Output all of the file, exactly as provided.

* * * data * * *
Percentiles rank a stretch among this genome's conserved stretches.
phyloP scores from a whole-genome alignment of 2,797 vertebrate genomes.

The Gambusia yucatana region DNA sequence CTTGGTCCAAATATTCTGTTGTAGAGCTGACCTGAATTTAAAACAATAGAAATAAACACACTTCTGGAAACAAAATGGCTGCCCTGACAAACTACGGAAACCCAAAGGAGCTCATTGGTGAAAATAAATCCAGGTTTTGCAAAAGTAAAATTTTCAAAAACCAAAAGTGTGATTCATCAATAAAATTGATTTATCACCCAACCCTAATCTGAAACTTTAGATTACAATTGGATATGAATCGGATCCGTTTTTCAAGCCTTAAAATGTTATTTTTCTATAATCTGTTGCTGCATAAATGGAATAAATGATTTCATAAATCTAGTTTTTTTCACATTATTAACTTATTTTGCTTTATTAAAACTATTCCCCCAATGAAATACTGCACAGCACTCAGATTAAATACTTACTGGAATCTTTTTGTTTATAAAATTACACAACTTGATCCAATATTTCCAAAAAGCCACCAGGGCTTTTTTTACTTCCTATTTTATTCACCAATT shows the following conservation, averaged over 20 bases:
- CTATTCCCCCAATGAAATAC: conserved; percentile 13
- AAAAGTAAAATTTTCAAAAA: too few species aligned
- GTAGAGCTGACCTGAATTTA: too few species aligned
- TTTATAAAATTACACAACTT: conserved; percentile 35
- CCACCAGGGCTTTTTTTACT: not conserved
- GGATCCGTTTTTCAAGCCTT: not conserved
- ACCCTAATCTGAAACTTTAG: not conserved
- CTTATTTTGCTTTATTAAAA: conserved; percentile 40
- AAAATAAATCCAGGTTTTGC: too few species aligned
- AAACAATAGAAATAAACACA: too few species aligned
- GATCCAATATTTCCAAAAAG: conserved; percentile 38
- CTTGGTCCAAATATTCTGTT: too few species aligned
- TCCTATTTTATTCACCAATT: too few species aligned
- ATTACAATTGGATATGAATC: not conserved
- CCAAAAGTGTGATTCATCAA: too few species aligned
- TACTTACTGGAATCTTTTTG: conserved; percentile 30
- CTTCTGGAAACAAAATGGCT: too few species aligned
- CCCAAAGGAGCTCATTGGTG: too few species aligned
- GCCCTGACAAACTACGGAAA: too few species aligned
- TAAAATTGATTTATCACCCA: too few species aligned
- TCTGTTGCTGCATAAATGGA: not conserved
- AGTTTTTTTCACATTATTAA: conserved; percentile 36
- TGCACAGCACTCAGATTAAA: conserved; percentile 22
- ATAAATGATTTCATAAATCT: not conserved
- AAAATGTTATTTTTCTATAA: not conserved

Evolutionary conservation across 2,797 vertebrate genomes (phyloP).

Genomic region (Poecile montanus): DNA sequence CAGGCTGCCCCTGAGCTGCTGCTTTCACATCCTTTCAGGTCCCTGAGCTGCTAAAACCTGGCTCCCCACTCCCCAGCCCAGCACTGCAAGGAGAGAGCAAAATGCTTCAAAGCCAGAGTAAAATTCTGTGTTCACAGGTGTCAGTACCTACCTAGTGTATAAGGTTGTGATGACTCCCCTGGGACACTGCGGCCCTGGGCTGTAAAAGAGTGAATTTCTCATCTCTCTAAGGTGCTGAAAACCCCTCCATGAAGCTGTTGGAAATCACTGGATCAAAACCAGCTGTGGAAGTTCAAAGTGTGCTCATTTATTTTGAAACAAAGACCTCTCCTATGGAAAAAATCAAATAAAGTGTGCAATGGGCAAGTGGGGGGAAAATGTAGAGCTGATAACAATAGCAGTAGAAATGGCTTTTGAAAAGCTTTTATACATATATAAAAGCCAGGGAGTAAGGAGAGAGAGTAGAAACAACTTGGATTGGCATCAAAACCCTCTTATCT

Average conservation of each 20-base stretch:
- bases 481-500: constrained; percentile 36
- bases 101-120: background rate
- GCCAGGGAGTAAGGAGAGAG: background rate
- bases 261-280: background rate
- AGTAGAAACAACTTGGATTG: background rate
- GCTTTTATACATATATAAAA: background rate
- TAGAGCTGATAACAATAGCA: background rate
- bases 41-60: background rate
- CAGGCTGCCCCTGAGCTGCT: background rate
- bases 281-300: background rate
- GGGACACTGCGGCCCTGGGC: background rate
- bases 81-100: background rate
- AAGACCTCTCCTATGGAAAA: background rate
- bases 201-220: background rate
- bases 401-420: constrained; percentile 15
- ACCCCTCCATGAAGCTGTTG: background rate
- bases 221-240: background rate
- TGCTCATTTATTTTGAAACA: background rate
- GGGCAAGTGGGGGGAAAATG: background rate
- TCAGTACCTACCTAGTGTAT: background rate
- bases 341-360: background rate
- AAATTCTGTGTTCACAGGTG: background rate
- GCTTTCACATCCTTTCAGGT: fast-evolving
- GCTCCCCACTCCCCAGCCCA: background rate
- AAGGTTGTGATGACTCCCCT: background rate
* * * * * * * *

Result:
Percentiles rank a stretch among this genome's conserved stretches.
phyloP scores from a whole-genome alignment of 2,797 vertebrate genomes.

The Gambusia yucatana region DNA sequence CTTGGTCCAAATATTCTGTTGTAGAGCTGACCTGAATTTAAAACAATAGAAATAAACACACTTCTGGAAACAAAATGGCTGCCCTGACAAACTACGGAAACCCAAAGGAGCTCATTGGTGAAAATAAATCCAGGTTTTGCAAAAGTAAAATTTTCAAAAACCAAAAGTGTGATTCATCAATAAAATTGATTTATCACCCAACCCTAATCTGAAACTTTAGATTACAATTGGATATGAATCGGATCCGTTTTTCAAGCCTTAAAATGTTATTTTTCTATAATCTGTTGCTGCATAAATGGAATAAATGATTTCATAAATCTAGTTTTTTTCACATTATTAACTTATTTTGCTTTATTAAAACTATTCCCCCAATGAAATACTGCACAGCACTCAGATTAAATACTTACTGGAATCTTTTTGTTTATAAAATTACACAACTTGATCCAATATTTCCAAAAAGCCACCAGGGCTTTTTTTACTTCCTATTTTATTCACCAATT shows the following conservation, averaged over 20 bases:
- CTATTCCCCCAATGAAATAC: conserved; percentile 13
- AAAAGTAAAATTTTCAAAAA: too few species aligned
- GTAGAGCTGACCTGAATTTA: too few species aligned
- TTTATAAAATTACACAACTT: conserved; percentile 35
- CCACCAGGGCTTTTTTTACT: not conserved
- GGATCCGTTTTTCAAGCCTT: not conserved
- ACCCTAATCTGAAACTTTAG: not conserved
- CTTATTTTGCTTTATTAAAA: conserved; percentile 40
- AAAATAAATCCAGGTTTTGC: too few species aligned
- AAACAATAGAAATAAACACA: too few species aligned
- GATCCAATATTTCCAAAAAG: conserved; percentile 38
- CTTGGTCCAAATATTCTGTT: too few species aligned
- TCCTATTTTATTCACCAATT: too few species aligned
- ATTACAATTGGATATGAATC: not conserved
- CCAAAAGTGTGATTCATCAA: too few species aligned
- TACTTACTGGAATCTTTTTG: conserved; percentile 30
- CTTCTGGAAACAAAATGGCT: too few species aligned
- CCCAAAGGAGCTCATTGGTG: too few species aligned
- GCCCTGACAAACTACGGAAA: too few species aligned
- TAAAATTGATTTATCACCCA: too few species aligned
- TCTGTTGCTGCATAAATGGA: not conserved
- AGTTTTTTTCACATTATTAA: conserved; percentile 36
- TGCACAGCACTCAGATTAAA: conserved; percentile 22
- ATAAATGATTTCATAAATCT: not conserved
- AAAATGTTATTTTTCTATAA: not conserved

Evolutionary conservation across 2,797 vertebrate genomes (phyloP).

Genomic region (Poecile montanus): DNA sequence CAGGCTGCCCCTGAGCTGCTGCTTTCACATCCTTTCAGGTCCCTGAGCTGCTAAAACCTGGCTCCCCACTCCCCAGCCCAGCACTGCAAGGAGAGAGCAAAATGCTTCAAAGCCAGAGTAAAATTCTGTGTTCACAGGTGTCAGTACCTACCTAGTGTATAAGGTTGTGATGACTCCCCTGGGACACTGCGGCCCTGGGCTGTAAAAGAGTGAATTTCTCATCTCTCTAAGGTGCTGAAAACCCCTCCATGAAGCTGTTGGAAATCACTGGATCAAAACCAGCTGTGGAAGTTCAAAGTGTGCTCATTTATTTTGAAACAAAGACCTCTCCTATGGAAAAAATCAAATAAAGTGTGCAATGGGCAAGTGGGGGGAAAATGTAGAGCTGATAACAATAGCAGTAGAAATGGCTTTTGAAAAGCTTTTATACATATATAAAAGCCAGGGAGTAAGGAGAGAGAGTAGAAACAACTTGGATTGGCATCAAAACCCTCTTATCT

Average conservation of each 20-base stretch:
- bases 481-500: constrained; percentile 36
- bases 101-120: background rate
- GCCAGGGAGTAAGGAGAGAG: background rate
- bases 261-280: background rate
- AGTAGAAACAACTTGGATTG: background rate
- GCTTTTATACATATATAAAA: background rate
- TAGAGCTGATAACAATAGCA: background rate
- bases 41-60: background rate
- CAGGCTGCCCCTGAGCTGCT: background rate
- bases 281-300: background rate
- GGGACACTGCGGCCCTGGGC: background rate
- bases 81-100: background rate
- AAGACCTCTCCTATGGAAAA: background rate
- bases 201-220: background rate
- bases 401-420: constrained; percentile 15
- ACCCCTCCATGAAGCTGTTG: background rate
- bases 221-240: background rate
- TGCTCATTTATTTTGAAACA: background rate
- GGGCAAGTGGGGGGAAAATG: background rate
- TCAGTACCTACCTAGTGTAT: background rate
- bases 341-360: background rate
- AAATTCTGTGTTCACAGGTG: background rate
- GCTTTCACATCCTTTCAGGT: fast-evolving
- GCTCCCCACTCCCCAGCCCA: background rate
- AAGGTTGTGATGACTCCCCT: background rate